Self-employed people have warned that the government will have to raise taxes as a result of the increase in national insurance.

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Self-employed people have warned that the government will have to raise taxes as a result of the increase in national insurance.

SELF-EMPLOYED PEOPLE IN THE UK MAY SEE A CHANGE IN THEIR NATIONAL INSURANCE CONTRIBUTIONS, with an expert warning that the government “will have to hike taxes.”

According to a survey by Pinsent Masons, the government is facing a new tax dilemma, as a record number of people have postponed their payments. Around 850,000 taxpayers are now in Time to Pay arrangements, a 38 percent increase from a year before, equal to £100 billion in unpaid tax. This comes as Chancellor Rishi Sunak considers tax measures as a way to collect revenue in the aftermath of the pandemic.

There is speculation that Mr Sunak may opt for a short-term increase in self-employed national insurance contributions, with one analyst saying that the government “will have to hike taxes.”

“Ultimately, the government will need to raise taxes at some point,” said Mark Collins, Head of Tax at Handelsbanken Wealth Management.

“The government cannot rely alone on a strong recovery to generate sufficient revenues.”

“In the short term, I anticipate specific sectors will be targeted, such as increasing capital gains tax rates and maybe equalizing the rates of national insurance contributions paid by self-employed persons with those paid by employed taxpayers,” he stated when asked where he thinks changes will happen.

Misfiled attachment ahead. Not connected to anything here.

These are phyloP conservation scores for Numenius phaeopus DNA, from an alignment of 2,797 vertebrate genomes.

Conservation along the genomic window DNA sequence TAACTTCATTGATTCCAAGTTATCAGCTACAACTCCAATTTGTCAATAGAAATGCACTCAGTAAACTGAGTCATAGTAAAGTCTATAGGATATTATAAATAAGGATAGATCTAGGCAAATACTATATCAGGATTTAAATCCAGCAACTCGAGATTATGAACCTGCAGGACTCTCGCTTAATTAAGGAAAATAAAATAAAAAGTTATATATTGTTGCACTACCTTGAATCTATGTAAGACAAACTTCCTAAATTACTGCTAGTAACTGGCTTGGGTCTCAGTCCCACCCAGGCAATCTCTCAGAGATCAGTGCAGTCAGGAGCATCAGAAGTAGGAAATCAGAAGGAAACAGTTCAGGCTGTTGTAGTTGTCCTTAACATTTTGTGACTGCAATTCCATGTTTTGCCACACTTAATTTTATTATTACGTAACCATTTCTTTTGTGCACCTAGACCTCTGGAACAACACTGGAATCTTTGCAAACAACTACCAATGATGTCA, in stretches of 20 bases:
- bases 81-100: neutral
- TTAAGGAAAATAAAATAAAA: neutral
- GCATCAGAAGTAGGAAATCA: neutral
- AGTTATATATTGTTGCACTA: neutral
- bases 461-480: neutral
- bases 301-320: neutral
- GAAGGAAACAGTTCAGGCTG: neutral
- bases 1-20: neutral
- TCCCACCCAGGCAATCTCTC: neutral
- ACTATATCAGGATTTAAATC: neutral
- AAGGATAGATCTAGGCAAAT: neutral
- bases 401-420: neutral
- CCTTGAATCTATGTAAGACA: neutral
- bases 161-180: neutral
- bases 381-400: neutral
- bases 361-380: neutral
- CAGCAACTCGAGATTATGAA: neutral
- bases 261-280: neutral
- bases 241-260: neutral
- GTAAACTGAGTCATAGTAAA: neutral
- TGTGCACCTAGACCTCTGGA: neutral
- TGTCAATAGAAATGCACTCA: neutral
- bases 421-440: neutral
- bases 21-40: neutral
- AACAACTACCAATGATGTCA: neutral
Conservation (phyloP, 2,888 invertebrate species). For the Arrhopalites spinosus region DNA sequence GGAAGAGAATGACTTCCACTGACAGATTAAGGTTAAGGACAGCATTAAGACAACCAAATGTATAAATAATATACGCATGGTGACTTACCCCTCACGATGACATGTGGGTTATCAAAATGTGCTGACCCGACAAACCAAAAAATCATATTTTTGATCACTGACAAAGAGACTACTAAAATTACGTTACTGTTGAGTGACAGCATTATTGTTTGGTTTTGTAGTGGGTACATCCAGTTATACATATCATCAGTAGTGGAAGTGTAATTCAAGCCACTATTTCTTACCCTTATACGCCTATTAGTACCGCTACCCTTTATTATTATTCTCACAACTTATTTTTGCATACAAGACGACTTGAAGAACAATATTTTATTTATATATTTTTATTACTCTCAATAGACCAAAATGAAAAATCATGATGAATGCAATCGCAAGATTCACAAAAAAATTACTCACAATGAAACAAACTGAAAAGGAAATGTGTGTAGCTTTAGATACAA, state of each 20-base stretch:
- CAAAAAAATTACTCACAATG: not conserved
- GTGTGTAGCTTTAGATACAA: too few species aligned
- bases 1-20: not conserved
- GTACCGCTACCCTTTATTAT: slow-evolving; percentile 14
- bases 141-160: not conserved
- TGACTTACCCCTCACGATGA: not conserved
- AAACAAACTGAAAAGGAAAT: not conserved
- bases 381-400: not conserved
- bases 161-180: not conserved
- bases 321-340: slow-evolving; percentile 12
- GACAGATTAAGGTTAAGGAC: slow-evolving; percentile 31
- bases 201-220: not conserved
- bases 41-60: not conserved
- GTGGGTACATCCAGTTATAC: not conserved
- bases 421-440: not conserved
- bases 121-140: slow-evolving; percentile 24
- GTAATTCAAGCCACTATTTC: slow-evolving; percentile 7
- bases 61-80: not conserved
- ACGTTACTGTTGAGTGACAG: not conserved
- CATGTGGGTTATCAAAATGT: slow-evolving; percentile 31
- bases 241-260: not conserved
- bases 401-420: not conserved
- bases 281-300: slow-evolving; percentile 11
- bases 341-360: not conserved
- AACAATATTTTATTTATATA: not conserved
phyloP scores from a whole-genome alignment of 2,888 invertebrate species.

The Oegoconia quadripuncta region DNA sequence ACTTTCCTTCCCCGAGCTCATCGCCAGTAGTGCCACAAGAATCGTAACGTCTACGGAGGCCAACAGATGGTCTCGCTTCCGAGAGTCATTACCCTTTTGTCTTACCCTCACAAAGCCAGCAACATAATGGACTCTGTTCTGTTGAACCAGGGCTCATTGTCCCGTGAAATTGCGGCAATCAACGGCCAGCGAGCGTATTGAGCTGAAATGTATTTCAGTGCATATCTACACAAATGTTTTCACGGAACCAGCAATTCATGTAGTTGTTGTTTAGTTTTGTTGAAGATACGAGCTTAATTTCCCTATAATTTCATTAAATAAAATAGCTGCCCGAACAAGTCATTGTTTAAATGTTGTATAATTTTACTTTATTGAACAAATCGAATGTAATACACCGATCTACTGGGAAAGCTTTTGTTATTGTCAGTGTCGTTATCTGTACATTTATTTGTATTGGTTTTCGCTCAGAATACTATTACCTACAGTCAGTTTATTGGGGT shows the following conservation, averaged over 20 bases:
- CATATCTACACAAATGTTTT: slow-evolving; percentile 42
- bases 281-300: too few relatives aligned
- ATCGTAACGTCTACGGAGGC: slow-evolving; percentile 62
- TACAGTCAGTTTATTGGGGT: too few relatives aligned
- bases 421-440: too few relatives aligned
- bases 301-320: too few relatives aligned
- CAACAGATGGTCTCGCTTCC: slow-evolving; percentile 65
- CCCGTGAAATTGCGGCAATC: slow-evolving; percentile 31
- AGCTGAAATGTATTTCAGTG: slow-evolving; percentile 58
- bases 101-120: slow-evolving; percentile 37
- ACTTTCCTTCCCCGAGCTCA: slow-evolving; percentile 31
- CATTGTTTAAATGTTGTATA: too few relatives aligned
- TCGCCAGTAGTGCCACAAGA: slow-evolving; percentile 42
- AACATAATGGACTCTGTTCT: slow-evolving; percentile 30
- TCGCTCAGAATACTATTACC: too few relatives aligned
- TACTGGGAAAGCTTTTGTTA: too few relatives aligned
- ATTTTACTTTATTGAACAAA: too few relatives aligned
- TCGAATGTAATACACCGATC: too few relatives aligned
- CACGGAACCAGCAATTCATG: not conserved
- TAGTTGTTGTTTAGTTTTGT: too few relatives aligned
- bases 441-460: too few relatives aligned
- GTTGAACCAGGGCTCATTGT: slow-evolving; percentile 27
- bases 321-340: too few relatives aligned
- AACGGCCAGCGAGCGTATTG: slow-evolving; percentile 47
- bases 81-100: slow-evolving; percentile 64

While this would be a temporary remedy, Mr Collins is concerned that in the long run, income tax and company tax rates will rise.

“It is difficult not to envision income tax and corporation tax rises in the longer term,” he concluded.

“Nearly every other country will be under similar pressures, and tax hikes may be perceived as posing less of a threat to the UK economy as other competitive economies adopt similar tax-raising tactics.

“I would also expect the government to target specific industries or sectors of the economy by penalizing environmentally harmful behavior or practices.

“Additional charges on carbon-intensive industries or practices may be imposed as a vehicle to raise taxes under the pretense of the UK leading the way on sustainability.”

Tom Selby, an analyst at AJ Bell, told This website that the UK government will likely avoid raising income tax, but would try to disguise a National Insurance hike.

“It would be too toxic,” he remarked. All of.”Brinkwire Summary News” have the triple tax lock as part of their 2019 manifesto.

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